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Directed by Korean legend Kim Jee-woon and written by Lee Ji-min and Park Jong-dae, The Age of Shadows is a South Korean action-thriller set in 1920s Korea during Japanese rule. Finely acted, visually stunning and with some hard-hitting action scenes, The Age of Shadows can be a rewarding experience if you can get past the quite demanding running time.
Lee Jung-chool (Song Kang-ho), a Korean police captain in the Japanese police is tasked with infiltrating the armed resistance fighting for Korean independence. He approaches one of the key members of the resistance, Kim Woo-jin (Gong Yoo), in the hopes of gaining information about their plans and organization. The resistance leader, Che-san (Lee Byung-hun), believes the captain could be convinced to turn to their side and tasks Kim Woo-jin with attempting to do so, leading to a complex and risky psychological game between the two.
The Age of Shadows makes a strong first impression with a memorable action scene in which dozens, if not hundreds of police officers pursue resistance fighter Kim Jan-ok (Park Hee-soon). As he tries to run and fight them off, they climb and traverse the low rooftops of the building, surrounding him on all sides. It immediately establishes the sense of style and scale that the movie is going for, while also showing how desperate the situation is for the resistance.
Visually, this is an absolutely gorgeous movie. The cinematography is bold, vibrant and striking, with a real picturesque quality to it. The excellent costume and production design certainly helps as well. This is a looker, through and through and arguably well worth seeing just for that alone.
The downside, as mentioned, is the running time. At 140 minutes, The Age of Shadows can be a slog, especially since there actually aren’t that many action scenes. While it’s certainly an ambitious and complex tale involving lots of characters, The Age of Shadows feels longer than it needs to be. There a number of scenes that could have been condensed or perhaps even cut – a scene of Lee Jung-chool, Kim Woo-jin and Che-san drinking is one notable example, as is very repetitive and goes on for a lot longer than necessary.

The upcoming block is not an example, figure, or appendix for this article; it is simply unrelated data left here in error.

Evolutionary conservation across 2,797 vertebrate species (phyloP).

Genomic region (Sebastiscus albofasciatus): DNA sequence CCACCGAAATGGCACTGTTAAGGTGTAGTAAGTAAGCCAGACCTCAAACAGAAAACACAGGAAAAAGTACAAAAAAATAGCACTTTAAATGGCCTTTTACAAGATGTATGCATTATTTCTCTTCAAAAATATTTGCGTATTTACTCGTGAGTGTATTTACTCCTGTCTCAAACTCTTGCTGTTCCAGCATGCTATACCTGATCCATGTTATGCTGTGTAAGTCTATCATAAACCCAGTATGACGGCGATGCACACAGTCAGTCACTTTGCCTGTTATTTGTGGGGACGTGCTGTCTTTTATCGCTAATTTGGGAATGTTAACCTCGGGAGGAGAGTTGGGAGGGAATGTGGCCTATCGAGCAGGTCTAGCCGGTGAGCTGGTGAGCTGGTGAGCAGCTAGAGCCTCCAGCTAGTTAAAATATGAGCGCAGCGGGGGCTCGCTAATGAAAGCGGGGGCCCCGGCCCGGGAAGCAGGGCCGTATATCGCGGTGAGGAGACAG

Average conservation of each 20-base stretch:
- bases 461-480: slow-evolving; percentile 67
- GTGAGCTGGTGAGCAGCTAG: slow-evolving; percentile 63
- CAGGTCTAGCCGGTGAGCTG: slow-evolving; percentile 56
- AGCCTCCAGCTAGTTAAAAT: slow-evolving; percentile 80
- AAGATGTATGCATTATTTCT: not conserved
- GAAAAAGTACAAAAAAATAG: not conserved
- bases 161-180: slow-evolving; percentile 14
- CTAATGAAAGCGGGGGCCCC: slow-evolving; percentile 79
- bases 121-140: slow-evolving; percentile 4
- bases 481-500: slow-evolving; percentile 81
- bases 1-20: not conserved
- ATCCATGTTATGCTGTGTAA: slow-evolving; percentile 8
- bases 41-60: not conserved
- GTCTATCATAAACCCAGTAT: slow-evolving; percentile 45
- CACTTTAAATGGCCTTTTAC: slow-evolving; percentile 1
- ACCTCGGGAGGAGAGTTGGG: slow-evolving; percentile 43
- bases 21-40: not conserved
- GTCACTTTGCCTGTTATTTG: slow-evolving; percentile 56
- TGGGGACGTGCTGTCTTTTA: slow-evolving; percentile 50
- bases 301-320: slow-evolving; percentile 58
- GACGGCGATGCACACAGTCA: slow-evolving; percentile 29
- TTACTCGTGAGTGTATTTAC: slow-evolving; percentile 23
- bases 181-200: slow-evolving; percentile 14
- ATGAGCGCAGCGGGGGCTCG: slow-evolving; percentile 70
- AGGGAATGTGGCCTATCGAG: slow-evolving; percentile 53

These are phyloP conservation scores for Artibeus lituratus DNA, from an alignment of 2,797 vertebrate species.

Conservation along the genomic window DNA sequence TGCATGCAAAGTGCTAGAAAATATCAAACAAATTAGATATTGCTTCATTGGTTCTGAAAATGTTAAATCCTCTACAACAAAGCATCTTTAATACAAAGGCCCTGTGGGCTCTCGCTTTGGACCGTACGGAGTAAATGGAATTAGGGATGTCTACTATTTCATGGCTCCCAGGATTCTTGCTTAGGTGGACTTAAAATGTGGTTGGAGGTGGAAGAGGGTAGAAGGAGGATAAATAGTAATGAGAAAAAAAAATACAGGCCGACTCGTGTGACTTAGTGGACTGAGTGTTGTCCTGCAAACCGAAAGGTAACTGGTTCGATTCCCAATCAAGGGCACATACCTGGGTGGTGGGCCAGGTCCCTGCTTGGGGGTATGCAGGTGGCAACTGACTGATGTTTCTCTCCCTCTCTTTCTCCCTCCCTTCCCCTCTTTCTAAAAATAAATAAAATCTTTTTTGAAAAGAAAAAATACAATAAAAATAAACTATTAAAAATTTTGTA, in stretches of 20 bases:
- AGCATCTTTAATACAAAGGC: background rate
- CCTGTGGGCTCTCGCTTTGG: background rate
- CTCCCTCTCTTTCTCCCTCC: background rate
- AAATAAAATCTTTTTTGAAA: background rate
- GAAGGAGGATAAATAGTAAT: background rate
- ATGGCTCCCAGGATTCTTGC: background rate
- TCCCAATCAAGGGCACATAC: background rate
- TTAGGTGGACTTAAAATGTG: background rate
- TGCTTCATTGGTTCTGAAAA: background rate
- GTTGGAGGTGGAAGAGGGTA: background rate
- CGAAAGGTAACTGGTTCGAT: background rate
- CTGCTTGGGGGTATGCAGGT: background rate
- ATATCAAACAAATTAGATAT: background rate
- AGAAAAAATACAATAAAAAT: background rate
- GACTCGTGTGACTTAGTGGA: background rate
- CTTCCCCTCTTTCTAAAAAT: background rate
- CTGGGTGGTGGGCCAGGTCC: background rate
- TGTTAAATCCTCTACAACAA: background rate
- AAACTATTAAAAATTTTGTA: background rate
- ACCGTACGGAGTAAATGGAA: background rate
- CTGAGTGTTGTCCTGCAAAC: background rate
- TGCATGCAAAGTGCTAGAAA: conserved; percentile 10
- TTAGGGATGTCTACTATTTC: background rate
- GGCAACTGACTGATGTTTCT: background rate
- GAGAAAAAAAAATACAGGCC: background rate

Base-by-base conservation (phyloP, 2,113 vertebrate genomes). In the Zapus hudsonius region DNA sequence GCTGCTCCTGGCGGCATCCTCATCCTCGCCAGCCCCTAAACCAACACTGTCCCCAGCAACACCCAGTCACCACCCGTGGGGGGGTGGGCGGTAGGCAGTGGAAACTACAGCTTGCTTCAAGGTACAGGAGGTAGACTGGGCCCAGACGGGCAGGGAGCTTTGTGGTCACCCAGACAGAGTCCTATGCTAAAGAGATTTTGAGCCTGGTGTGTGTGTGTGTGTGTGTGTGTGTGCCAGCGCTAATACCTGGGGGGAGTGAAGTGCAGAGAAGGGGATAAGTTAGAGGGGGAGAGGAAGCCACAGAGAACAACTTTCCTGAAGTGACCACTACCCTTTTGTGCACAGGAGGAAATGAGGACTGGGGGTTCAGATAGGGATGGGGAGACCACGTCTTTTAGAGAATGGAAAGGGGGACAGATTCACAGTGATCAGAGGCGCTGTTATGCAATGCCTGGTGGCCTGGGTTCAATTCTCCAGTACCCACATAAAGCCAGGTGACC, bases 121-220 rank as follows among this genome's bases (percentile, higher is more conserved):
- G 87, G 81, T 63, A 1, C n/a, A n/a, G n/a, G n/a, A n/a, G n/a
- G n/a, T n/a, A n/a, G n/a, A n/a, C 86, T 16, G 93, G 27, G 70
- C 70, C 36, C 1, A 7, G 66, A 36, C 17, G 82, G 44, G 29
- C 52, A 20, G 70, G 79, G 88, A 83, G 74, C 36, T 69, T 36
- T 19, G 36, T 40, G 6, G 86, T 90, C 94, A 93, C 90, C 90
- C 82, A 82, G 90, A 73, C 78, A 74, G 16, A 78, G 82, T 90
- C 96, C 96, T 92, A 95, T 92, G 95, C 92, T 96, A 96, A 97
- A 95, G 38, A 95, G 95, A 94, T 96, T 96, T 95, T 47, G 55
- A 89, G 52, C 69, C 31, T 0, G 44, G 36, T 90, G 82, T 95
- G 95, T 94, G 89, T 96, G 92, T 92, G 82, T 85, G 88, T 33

Characters that feel like should have more screen-time and development, such Kim Woo-jin’s possible love interest and active resistance member Yeon Gye-soon (Han Ji-min) are gone for long stretches of the movie. Since the focus is mainly on Lee and Kim’s complicated double agent interactions, we get little more than a surface impression of many of the other minor characters – this becomes especially problematic when it’s revealed one of the resistance members is a mole for the Japanese police. When it’s revealed who it is, it feels somewhat uneventful, because the character isn’t really fleshed out.
While it drags at certain points, The Age of Shadows is also tense and compelling in others. An extended sequence in which the Japanese police are trying to locate a group of resistance fighters on a train, with Lee trying desperately to work both sides without comprising his position is quite gripping and once the action does start, it’s also pretty engaging.
The Age of Shadows is a pretty violent movie and sometimes the violence can feel a bit too gratuitous, particularly during the movie’s select few torture scenes. Rather than supplement the dark, bleak tone, moments that really close in on a particularly brutal or painful moment tend to feel more exploitative than anything else.
All these various problems, most notably the length of the movie, weigh it down. For all its strengths and positive features, The Age of Shadows ends up feeling like an endurance test, which can be frustrating. Those with patience may find a lot to like about this movie.